In their latest project, the creators at Los Angeles-based company Impossible Objects were tasked with depicting an epic battle between characters from the upcoming video game, Diablo Immortal. But the showdown had to take place on the surface of a Google Pixel phone, set in the living room of a live actor.
Working with advertising agency Omelet, the team at Impossible Objects brought this vision to life using accelerated virtual production workflows to blend visual effects with live action. Using Epic Games’ Unreal Engine and NVIDIA RTX A6000-powered Dell Precision 7920 workstations, the team created all the stunning cinematics and graphics, from high-fidelity textures and reflections to realistic camera movement and lighting.
These advanced technologies helped the artists make instant creative decisions as they could view high-quality virtual imagery rendered in real time.
“We can build larger, photorealistic worlds and not worry about relying on outdated creative workflows,” said Joe Sill, founder of Impossible Objects. “With Unreal Engine and NVIDIA RTX-powered Dell Precision workstations, we brought these Diablo Immortal characters to life.”
Real-Time Technologies Deliver Impossible Results
Previously, to tackle a project like this, the Impossible Objects team would look at concept art and storyboards to get an idea of what the visuals were supposed to look like. But with virtual production, the creators can work in a nonlinear way, bridging the gap between imagination and the final high-resolution images faster than before.
For the Diablo Immortals project, Impossible Objects used Unreal Engine for previsualization — where the artists were able to make creative, intentional decisions because they were experiencing high-fidelity images in real time. Moreover, the previsualization happened simultaneously with the virtual art department and layout phases.
The team used NVIDIA RTX A6000-powered Dell Precision 7920 workstations — an advanced combination that allowed the artists to enhance the virtual production and creative workflows. The RTX A6000 GPU delivers 48 gigabytes of VRAM, a crucial spec when offline rendering in Unreal Engine. With more GPU memory, the team had room for more geometry and higher resolution textures.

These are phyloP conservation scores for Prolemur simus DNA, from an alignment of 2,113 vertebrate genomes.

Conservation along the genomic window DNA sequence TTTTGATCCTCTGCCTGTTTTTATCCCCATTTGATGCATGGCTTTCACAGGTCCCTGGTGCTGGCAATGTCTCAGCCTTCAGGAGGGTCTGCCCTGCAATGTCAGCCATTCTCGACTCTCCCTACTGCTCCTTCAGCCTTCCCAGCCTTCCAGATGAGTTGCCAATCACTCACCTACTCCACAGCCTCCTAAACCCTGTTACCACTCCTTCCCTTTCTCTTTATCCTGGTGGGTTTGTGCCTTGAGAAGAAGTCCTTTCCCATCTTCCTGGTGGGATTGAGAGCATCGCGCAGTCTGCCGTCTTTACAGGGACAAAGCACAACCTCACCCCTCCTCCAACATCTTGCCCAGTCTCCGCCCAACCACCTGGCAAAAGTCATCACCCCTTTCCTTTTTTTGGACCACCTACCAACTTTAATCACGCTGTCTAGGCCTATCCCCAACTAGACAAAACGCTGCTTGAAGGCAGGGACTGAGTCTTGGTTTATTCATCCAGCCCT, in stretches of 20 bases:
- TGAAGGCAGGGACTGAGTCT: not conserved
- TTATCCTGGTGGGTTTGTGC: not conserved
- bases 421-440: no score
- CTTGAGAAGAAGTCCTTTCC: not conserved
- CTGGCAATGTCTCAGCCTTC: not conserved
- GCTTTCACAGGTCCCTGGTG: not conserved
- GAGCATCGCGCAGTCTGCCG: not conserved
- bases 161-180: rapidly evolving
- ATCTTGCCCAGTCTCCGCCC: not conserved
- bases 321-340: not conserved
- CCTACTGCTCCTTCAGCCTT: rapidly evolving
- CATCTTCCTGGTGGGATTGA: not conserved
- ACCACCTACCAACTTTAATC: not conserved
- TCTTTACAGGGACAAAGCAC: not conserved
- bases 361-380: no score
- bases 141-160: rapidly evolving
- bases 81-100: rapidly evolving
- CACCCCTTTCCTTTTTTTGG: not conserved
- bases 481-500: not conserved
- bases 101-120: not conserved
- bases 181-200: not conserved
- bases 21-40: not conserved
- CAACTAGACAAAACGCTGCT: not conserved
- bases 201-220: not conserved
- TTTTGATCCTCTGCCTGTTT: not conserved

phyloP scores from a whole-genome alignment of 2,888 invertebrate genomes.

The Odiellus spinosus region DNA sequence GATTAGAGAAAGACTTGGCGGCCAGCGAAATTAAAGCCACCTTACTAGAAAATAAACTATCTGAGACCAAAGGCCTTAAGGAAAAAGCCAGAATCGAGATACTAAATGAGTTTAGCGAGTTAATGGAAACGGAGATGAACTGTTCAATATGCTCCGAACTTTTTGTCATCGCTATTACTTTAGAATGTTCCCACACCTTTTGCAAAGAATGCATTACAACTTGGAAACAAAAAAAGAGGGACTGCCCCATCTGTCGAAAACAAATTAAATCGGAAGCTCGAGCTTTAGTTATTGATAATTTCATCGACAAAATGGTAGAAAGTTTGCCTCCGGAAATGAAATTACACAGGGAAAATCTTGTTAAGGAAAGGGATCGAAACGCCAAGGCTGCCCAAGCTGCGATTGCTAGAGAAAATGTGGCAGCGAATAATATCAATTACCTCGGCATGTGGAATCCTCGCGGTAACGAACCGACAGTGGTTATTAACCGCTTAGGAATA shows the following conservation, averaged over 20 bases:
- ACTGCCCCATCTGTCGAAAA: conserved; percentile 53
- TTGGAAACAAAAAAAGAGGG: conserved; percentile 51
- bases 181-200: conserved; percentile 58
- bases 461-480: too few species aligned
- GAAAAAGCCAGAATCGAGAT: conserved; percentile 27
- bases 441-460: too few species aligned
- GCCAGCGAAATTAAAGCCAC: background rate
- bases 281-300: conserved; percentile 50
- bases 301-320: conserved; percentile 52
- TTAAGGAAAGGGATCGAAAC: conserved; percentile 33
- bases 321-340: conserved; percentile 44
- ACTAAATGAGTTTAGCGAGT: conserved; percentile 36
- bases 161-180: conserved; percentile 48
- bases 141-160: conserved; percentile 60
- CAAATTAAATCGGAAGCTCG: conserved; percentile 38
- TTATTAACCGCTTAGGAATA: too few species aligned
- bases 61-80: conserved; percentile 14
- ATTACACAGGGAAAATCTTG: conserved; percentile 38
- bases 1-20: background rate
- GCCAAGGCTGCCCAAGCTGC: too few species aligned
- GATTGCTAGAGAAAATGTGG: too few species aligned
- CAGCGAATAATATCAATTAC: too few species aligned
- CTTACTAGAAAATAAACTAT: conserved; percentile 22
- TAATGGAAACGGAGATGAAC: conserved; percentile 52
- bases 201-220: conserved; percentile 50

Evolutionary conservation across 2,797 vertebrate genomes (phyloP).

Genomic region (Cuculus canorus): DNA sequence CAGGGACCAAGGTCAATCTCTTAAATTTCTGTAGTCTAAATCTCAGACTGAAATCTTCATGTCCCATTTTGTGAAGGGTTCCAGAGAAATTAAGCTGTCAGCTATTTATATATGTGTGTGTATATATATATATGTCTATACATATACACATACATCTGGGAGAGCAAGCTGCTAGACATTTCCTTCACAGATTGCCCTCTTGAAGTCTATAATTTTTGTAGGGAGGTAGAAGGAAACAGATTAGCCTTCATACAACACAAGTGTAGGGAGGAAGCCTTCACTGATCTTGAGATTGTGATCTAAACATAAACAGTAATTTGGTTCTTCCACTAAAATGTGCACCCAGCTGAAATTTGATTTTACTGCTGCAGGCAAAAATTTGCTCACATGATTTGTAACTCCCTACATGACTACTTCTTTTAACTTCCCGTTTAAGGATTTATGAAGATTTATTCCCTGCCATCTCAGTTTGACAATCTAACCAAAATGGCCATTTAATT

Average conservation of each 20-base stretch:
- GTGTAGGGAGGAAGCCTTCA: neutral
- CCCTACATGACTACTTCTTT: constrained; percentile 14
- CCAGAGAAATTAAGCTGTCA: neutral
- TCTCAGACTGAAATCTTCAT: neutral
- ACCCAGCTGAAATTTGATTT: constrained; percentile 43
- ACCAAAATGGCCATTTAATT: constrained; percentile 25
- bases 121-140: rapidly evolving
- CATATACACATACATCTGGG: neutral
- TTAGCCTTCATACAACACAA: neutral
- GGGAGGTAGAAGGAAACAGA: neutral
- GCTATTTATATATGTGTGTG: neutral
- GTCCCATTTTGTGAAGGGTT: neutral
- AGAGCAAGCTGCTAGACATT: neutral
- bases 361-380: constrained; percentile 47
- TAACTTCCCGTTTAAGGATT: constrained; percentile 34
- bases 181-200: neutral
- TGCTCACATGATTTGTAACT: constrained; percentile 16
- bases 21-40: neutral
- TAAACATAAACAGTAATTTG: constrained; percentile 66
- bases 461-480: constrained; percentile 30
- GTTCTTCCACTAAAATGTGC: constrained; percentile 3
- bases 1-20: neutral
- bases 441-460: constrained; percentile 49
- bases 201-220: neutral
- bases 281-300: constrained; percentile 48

“Rendering would not have been possible without the RTX A6000 — we maxed out on its 48 gigs of memory, using all that room for textures, environments and geometry,” said Luc Delamare, head of Technology at Impossible Objects. “We could throw anything at the GPU, and we’d still have plenty of performance for real-time workflows.”
Typically, this project would have taken up to six months to complete. But the nonlinear approach enabled by the real-time pipeline allowed Impossible Objects to cut the production time in half.
The video game characters in the commercial were prebuilt and provided by Blizzard. Impossible Objects used Autodesk Maya to up-res the characters and scale them to perform better in a cinematic setting.
The team often toggled between compositing software, Autodesk Maya and Unreal Engine as they ported animation back and forth between the applications. And as the project started to get bigger, Impossible Objects turned to another solution: NVIDIA Deep Learning Super Sampling, an AI rendering technology that uses a neural network to boost frame rates and produce sharp images.
“NVIDIA DLSS was incredibly important, as we were able to use it in the real-time workflow, even with characters that had high polygon counts,” said Delamare. “This solution became really helpful, especially as the project started to get denser and denser.”
At the animation stage, Unreal Engine and NVIDIA RTX allowed the team to simultaneously update cinematography and lighting in real time. The end result was fewer department handoffs, which resulted in time saved and efficient creative communication gained.
With all of these advanced technologies combined, Impossible Objects had the power to create a more efficient, iterative process — one that allowed the team to ditch linear pipelines and instead take on a much more creative, collaborative workflow.
To learn more about the project, watch the video below:
See the full article on NVIDIA's Blog